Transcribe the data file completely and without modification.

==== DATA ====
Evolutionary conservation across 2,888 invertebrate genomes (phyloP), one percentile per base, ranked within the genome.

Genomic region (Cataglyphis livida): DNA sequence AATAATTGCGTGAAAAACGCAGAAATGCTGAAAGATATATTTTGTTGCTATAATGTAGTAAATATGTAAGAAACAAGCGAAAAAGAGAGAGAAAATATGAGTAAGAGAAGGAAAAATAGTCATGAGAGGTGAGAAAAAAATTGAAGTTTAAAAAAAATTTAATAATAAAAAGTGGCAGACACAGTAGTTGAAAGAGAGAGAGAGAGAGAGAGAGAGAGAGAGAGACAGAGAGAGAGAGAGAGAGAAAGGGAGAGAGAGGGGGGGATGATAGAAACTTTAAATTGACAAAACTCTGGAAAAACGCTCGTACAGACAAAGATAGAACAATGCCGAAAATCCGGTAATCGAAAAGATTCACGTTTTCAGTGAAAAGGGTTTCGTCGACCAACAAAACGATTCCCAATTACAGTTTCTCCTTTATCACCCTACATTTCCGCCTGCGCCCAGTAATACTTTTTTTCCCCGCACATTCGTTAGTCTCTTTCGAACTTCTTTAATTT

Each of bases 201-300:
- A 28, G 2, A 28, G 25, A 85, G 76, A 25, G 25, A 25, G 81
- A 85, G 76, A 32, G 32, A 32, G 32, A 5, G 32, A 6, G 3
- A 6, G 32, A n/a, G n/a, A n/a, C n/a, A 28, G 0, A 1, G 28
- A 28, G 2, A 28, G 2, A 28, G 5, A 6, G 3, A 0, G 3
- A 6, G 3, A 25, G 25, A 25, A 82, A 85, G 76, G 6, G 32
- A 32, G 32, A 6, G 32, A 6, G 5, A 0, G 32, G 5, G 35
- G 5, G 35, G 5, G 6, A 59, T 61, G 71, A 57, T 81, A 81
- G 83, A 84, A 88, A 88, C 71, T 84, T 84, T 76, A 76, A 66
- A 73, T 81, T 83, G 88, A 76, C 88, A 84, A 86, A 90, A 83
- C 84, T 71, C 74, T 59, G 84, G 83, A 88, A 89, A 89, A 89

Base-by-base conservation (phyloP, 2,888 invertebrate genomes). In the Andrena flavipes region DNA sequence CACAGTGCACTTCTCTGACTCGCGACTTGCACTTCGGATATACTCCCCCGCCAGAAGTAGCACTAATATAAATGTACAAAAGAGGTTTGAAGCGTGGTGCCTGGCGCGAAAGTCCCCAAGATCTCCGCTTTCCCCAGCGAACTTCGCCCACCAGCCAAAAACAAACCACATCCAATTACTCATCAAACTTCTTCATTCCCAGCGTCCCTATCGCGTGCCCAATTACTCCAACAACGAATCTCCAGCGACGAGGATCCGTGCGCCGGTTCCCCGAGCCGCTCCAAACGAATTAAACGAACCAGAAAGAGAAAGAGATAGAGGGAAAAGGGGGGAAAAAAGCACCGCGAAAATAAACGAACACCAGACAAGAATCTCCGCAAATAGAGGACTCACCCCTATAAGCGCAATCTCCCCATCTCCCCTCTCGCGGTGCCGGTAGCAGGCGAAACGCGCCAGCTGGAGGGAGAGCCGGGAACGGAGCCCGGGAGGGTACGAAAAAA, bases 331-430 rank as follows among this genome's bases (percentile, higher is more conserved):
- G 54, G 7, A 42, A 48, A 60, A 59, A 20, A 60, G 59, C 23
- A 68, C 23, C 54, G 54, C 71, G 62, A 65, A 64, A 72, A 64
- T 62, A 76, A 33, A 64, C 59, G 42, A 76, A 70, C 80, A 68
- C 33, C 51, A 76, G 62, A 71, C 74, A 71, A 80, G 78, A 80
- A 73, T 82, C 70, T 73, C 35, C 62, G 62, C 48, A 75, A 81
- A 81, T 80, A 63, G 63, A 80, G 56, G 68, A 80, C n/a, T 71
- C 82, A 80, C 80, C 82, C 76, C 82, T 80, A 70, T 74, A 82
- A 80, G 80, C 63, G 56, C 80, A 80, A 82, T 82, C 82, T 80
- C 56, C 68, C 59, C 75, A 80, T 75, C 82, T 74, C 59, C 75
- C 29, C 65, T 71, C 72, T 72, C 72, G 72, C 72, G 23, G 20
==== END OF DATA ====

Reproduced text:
Evolutionary conservation across 2,888 invertebrate genomes (phyloP), one percentile per base, ranked within the genome.

Genomic region (Cataglyphis livida): DNA sequence AATAATTGCGTGAAAAACGCAGAAATGCTGAAAGATATATTTTGTTGCTATAATGTAGTAAATATGTAAGAAACAAGCGAAAAAGAGAGAGAAAATATGAGTAAGAGAAGGAAAAATAGTCATGAGAGGTGAGAAAAAAATTGAAGTTTAAAAAAAATTTAATAATAAAAAGTGGCAGACACAGTAGTTGAAAGAGAGAGAGAGAGAGAGAGAGAGAGAGAGAGACAGAGAGAGAGAGAGAGAGAAAGGGAGAGAGAGGGGGGGATGATAGAAACTTTAAATTGACAAAACTCTGGAAAAACGCTCGTACAGACAAAGATAGAACAATGCCGAAAATCCGGTAATCGAAAAGATTCACGTTTTCAGTGAAAAGGGTTTCGTCGACCAACAAAACGATTCCCAATTACAGTTTCTCCTTTATCACCCTACATTTCCGCCTGCGCCCAGTAATACTTTTTTTCCCCGCACATTCGTTAGTCTCTTTCGAACTTCTTTAATTT

Each of bases 201-300:
- A 28, G 2, A 28, G 25, A 85, G 76, A 25, G 25, A 25, G 81
- A 85, G 76, A 32, G 32, A 32, G 32, A 5, G 32, A 6, G 3
- A 6, G 32, A n/a, G n/a, A n/a, C n/a, A 28, G 0, A 1, G 28
- A 28, G 2, A 28, G 2, A 28, G 5, A 6, G 3, A 0, G 3
- A 6, G 3, A 25, G 25, A 25, A 82, A 85, G 76, G 6, G 32
- A 32, G 32, A 6, G 32, A 6, G 5, A 0, G 32, G 5, G 35
- G 5, G 35, G 5, G 6, A 59, T 61, G 71, A 57, T 81, A 81
- G 83, A 84, A 88, A 88, C 71, T 84, T 84, T 76, A 76, A 66
- A 73, T 81, T 83, G 88, A 76, C 88, A 84, A 86, A 90, A 83
- C 84, T 71, C 74, T 59, G 84, G 83, A 88, A 89, A 89, A 89

Base-by-base conservation (phyloP, 2,888 invertebrate genomes). In the Andrena flavipes region DNA sequence CACAGTGCACTTCTCTGACTCGCGACTTGCACTTCGGATATACTCCCCCGCCAGAAGTAGCACTAATATAAATGTACAAAAGAGGTTTGAAGCGTGGTGCCTGGCGCGAAAGTCCCCAAGATCTCCGCTTTCCCCAGCGAACTTCGCCCACCAGCCAAAAACAAACCACATCCAATTACTCATCAAACTTCTTCATTCCCAGCGTCCCTATCGCGTGCCCAATTACTCCAACAACGAATCTCCAGCGACGAGGATCCGTGCGCCGGTTCCCCGAGCCGCTCCAAACGAATTAAACGAACCAGAAAGAGAAAGAGATAGAGGGAAAAGGGGGGAAAAAAGCACCGCGAAAATAAACGAACACCAGACAAGAATCTCCGCAAATAGAGGACTCACCCCTATAAGCGCAATCTCCCCATCTCCCCTCTCGCGGTGCCGGTAGCAGGCGAAACGCGCCAGCTGGAGGGAGAGCCGGGAACGGAGCCCGGGAGGGTACGAAAAAA, bases 331-430 rank as follows among this genome's bases (percentile, higher is more conserved):
- G 54, G 7, A 42, A 48, A 60, A 59, A 20, A 60, G 59, C 23
- A 68, C 23, C 54, G 54, C 71, G 62, A 65, A 64, A 72, A 64
- T 62, A 76, A 33, A 64, C 59, G 42, A 76, A 70, C 80, A 68
- C 33, C 51, A 76, G 62, A 71, C 74, A 71, A 80, G 78, A 80
- A 73, T 82, C 70, T 73, C 35, C 62, G 62, C 48, A 75, A 81
- A 81, T 80, A 63, G 63, A 80, G 56, G 68, A 80, C n/a, T 71
- C 82, A 80, C 80, C 82, C 76, C 82, T 80, A 70, T 74, A 82
- A 80, G 80, C 63, G 56, C 80, A 80, A 82, T 82, C 82, T 80
- C 56, C 68, C 59, C 75, A 80, T 75, C 82, T 74, C 59, C 75
- C 29, C 65, T 71, C 72, T 72, C 72, G 72, C 72, G 23, G 20